Fortunately for me, I have dozens and dozens of books to get me through the next two days. My wine supply? Well, I might need some higher being interference.
Anyway, this book wasn't awful but it really wasn't great. The mystery gets lost in all of the names. The author clearly wants to impress the reader with his knowledge of America's new status as an industrial powerhouse. We are quickly introduced to people like J.P. Morgan, Thomas Edison, and Nicola Tesla. Somewhere in the middle of all the squabblings of the smart and the rich, there's a mystery where Miss Mary Handley has to prove she's just as good as the men. Mary does all of the things you would expect from a heroine trying to break down gender barriers. However, I will admit to be a little surprised by the mystery's outcome
Will I give the next book in the series a try? Probably. Only because it seems I'm going to have time on my hands. I'm also curious to see how many other names the author can drop into 300 pages.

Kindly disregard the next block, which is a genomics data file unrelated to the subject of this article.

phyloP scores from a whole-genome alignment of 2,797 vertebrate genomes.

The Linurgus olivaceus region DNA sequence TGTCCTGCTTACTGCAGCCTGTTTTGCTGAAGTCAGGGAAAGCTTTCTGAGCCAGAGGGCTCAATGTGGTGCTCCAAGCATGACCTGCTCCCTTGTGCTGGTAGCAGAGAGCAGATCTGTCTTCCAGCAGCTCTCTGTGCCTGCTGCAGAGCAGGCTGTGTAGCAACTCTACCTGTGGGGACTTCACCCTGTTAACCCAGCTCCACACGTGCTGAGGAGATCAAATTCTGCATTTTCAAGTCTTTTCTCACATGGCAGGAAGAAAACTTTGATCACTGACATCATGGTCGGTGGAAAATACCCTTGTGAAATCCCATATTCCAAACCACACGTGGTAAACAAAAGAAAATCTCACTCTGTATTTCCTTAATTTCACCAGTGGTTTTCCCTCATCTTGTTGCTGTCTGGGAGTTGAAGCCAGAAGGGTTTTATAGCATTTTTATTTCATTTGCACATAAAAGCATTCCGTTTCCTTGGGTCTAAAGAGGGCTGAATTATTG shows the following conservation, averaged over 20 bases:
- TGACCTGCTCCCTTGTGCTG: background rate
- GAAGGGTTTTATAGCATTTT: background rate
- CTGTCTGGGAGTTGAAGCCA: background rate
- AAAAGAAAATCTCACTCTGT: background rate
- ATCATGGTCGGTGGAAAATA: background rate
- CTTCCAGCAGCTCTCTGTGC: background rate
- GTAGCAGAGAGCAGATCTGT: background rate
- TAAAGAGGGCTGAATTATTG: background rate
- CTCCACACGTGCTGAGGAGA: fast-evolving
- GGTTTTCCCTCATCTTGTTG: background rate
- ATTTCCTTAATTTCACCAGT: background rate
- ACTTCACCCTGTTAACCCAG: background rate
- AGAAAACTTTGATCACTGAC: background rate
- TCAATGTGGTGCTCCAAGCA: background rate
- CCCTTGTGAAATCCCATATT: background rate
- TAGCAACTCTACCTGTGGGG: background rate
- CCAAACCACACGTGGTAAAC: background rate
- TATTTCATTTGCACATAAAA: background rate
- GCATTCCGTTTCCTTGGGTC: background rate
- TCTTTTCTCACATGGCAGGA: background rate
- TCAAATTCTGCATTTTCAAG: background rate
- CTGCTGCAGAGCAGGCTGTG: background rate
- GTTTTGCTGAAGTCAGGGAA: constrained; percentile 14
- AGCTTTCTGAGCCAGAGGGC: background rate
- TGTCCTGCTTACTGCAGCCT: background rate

I'm starting to wonder if this is a novel or just a who's who of 1880's New York City. So far we've met Edison, Tesla, J.P. Morgan, and the Pemberton's. I've heard about electricity, wine with cocaine, and pop (Soda from those of you outside of Minnesota who use the wrong word.) At this point there's more commercials than the Super Bowl.
Part of me wants to take the time to do the research to figure out if all of these people were actually in New York for the blizzard of '88. The other part of me wants to keep reading and see if Mary actually gets to solve a mystery or not.
Apparently I've been reading this book since October. I guess that's not really surprising since I was reading it using the Kindle app. I struggle to read e-books. I have no logical reason for it. I just do. It takes me months to finish books that might normally take me weeks or days.